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Examining revenue growth at chicken-producing companies such as Tyson Foods and Sanderson Farms shows a surge in chicken consumption over the last several years. Some of this has to do with the consumer shift to healthier eating and alternative low-carb lifestyles that focus on protein consumption as well as rising demand associated with our New […]
YOU are more important than your weight or body size—believe it! Your health and happiness can be hurt by drastic weight loss plans. If you have not yet reached your adult height, rapid weight loss could interfere with your growth. Instead of trying extreme approaches, focus on making small lifestyle changes that you can stick with for life. This approach will leave you feeling healthier and happier in the long run.
“Add in some probiotics into your diet, as well as prebiotics,” she said. “Prebiotics help probiotics thrive and flourish and you can find them in bananas, Jerusalem artichoke, and a lot of high fiber foods. Probiotics are going to come from fermented foods like miso, tempeh, and sauerkraut as well as yogurts that contain ‘live and active cultures.’” 
The Progressive era's health reform movement emerged in the third great awakening. Individual health crusades, as part of an overall Clean Living Movement, included the temperance and the anti-saloon movement which evolved into the prohibition movement. This resulted in the Eighteenth Amendment, or prohibition. An anti-tobacco movement was found during this era and a number of cities had anti-smoking laws in public buildings. Trains, restaurants, and streetcars often had smoking and non smoking sections. However, these laws by the mid twentieth-century were generally ignored.
Cruciferous veggies such as broccoli, cabbage, cauliflower, and Brussels sprouts contain sulfur-containing phytochemicals called glucosinolates, which are protective against cancer, anti-inflammatory, and may help the body remove toxins. One study found that a drink made with broccoli activated enzymes that helped pick up pollutants from the bloodstream and flush them out via urine. Cruciferous veggies are also high in fiber, which helps feed "good" probiotic gut bacteria and promote digestion. That’s critical, since a damaged (or leaky) gut allows various toxins and bacteria into the bloodstream, contributing to issues like systemic inflammation and autoimmune disease.
Get your bowls out for this cleanse, also known as “souping.” While true you’ll be sipping from soups that are thick with antioxidant-rich veggies and fibre, it’s not three days of broth. Instead, these produce-packed soups come with a list of protein, healthy fat and energy-boosting grain add ins, which is what make these diets different from their juicing counterparts. The soups not only infuse your body with nutrients, but can fire up your metabolism, even if you only try it for a few days. “After three days you start to get some really good benefits from detox diets,” says Wasserman.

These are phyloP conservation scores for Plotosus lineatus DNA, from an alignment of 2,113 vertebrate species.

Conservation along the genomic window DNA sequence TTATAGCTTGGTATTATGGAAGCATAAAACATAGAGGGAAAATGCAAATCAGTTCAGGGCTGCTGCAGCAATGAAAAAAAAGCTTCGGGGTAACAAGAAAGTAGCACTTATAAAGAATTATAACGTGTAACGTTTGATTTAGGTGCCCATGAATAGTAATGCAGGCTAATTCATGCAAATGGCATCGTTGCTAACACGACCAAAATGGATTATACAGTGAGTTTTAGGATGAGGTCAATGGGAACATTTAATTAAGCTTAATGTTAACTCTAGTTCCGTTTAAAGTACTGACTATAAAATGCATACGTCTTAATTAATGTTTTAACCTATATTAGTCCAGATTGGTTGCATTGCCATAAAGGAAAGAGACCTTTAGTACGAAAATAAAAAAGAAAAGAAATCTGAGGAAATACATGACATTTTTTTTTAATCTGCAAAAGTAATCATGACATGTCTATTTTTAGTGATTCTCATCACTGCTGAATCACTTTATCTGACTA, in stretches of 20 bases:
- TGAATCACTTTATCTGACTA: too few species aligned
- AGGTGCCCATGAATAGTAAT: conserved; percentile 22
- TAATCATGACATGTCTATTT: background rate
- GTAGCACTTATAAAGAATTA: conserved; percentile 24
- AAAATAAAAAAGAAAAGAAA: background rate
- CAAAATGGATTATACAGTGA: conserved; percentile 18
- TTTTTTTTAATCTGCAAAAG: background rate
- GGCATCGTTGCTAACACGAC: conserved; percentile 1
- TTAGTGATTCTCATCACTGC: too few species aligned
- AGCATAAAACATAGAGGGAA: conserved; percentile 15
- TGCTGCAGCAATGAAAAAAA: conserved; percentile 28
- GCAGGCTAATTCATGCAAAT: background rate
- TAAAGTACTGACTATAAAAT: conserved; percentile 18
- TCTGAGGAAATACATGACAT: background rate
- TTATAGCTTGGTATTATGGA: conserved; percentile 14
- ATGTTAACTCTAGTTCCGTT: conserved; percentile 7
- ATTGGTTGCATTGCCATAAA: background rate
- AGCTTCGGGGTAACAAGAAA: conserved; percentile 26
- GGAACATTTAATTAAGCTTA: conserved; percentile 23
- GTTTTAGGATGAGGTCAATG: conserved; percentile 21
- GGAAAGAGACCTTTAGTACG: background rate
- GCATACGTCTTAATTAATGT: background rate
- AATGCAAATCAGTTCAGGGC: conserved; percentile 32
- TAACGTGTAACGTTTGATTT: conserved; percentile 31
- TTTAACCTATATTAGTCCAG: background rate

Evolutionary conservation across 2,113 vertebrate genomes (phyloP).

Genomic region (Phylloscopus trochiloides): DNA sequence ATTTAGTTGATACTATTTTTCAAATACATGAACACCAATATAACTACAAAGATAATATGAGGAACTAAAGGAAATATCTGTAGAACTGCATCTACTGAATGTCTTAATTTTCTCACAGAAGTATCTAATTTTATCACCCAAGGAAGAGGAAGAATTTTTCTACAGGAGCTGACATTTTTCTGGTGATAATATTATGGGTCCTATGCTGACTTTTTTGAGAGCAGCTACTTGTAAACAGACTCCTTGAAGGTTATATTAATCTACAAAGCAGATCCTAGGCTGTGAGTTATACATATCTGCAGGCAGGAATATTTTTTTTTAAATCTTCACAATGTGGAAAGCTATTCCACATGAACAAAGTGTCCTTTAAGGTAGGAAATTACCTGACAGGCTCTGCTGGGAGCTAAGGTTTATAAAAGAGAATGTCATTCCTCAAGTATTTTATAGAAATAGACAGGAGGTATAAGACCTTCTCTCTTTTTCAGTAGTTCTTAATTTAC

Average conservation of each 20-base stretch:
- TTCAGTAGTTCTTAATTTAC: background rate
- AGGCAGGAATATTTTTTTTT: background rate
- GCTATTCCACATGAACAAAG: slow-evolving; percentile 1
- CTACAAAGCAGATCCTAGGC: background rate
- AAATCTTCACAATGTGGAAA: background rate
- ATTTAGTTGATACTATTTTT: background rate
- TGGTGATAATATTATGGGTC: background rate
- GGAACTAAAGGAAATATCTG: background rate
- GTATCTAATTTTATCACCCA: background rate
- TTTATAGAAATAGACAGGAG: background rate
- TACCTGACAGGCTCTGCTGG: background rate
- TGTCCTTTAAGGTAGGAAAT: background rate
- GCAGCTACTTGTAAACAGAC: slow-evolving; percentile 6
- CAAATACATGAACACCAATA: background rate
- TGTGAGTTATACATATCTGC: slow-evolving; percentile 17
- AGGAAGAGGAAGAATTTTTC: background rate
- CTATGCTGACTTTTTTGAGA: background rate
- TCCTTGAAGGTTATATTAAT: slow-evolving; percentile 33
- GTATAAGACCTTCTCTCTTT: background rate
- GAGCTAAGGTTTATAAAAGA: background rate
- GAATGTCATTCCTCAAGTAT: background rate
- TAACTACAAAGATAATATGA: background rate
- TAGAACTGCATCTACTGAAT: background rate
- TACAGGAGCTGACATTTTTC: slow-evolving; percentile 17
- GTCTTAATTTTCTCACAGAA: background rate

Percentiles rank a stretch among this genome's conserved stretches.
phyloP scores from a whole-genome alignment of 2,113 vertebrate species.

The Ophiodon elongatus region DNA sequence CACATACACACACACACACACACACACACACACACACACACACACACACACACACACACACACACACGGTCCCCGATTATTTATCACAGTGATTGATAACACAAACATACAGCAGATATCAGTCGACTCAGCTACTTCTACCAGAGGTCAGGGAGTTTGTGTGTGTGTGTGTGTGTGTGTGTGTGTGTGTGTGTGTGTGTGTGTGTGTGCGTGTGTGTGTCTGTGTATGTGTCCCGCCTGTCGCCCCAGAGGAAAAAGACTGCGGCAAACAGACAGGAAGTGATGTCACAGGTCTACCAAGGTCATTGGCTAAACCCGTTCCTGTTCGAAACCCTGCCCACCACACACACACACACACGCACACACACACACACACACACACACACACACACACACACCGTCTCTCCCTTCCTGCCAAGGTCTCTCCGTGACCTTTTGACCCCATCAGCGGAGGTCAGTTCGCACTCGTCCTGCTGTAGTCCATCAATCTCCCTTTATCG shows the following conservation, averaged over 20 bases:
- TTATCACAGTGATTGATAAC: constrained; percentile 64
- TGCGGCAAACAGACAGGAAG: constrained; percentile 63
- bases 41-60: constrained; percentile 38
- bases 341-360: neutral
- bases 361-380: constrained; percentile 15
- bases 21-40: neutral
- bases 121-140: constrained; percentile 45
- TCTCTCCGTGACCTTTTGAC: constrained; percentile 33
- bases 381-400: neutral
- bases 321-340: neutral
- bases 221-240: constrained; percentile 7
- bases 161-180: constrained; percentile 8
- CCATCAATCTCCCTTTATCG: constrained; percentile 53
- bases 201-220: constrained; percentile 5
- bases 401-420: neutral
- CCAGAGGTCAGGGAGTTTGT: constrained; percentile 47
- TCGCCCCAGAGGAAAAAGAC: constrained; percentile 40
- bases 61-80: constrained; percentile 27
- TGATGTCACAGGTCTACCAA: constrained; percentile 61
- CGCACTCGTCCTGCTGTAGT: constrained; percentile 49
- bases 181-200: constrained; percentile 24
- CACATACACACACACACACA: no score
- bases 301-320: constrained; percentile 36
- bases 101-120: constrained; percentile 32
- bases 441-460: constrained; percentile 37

Detoxification (often shortened to detox and sometimes called body cleansing) is a type of alternative medicine treatment which aims to rid the body of unspecified "toxins" – substances that proponents claim have accumulated in the body and have undesirable short-term or long-term effects on individual health. Activities commonly associated with detoxification include dieting, fasting, consuming exclusively or avoiding specific foods (such as fats, carbohydrates, fruits, vegetables, juices, herbs, or water), colon cleansing, chelation therapy, and the removal of dental fillings containing amalgam.
“Surfaces in the home and kitchen are in contact with food preparation and ultimately your mouth,” Coviello says. Her recipe for an inexpensive homemade cleaner is simple: distilled vinegar diluted in water and scented with essential oil. She recommends Brooklyn-based Common Good all-purpose cleaners, the brand sells refillable bottles that minimize plastic waste. Chic glass containers and sleek branding are a plus.

Shaving raw root veggies into a side-dish salad is a fantastic approach. They're ready in just a few minutes, their earthy flavors stay vibrant, and a simple vinaigrette tenderizes them while retaining some crunch. Toss the salad with ample vinaigrette, which does double duty: It lightly softens and "cooks" the raw veggies, and its tangy, zesty flavor complements the meaty tuna so that the fish doesn't need a sauce of its own.
This little book is the perfect introduction and reference in clean eating. Sierra touches on the thoughts and science of clean eating, the sanity of living a cleaner lifestyle. I especially appreciated the food list and the pages on mindfulness and meditation. I do believe they are the best tools to eating clean. If you are looking for a wonderful, non-judgemental first guide to the CECL movement, this is a first step.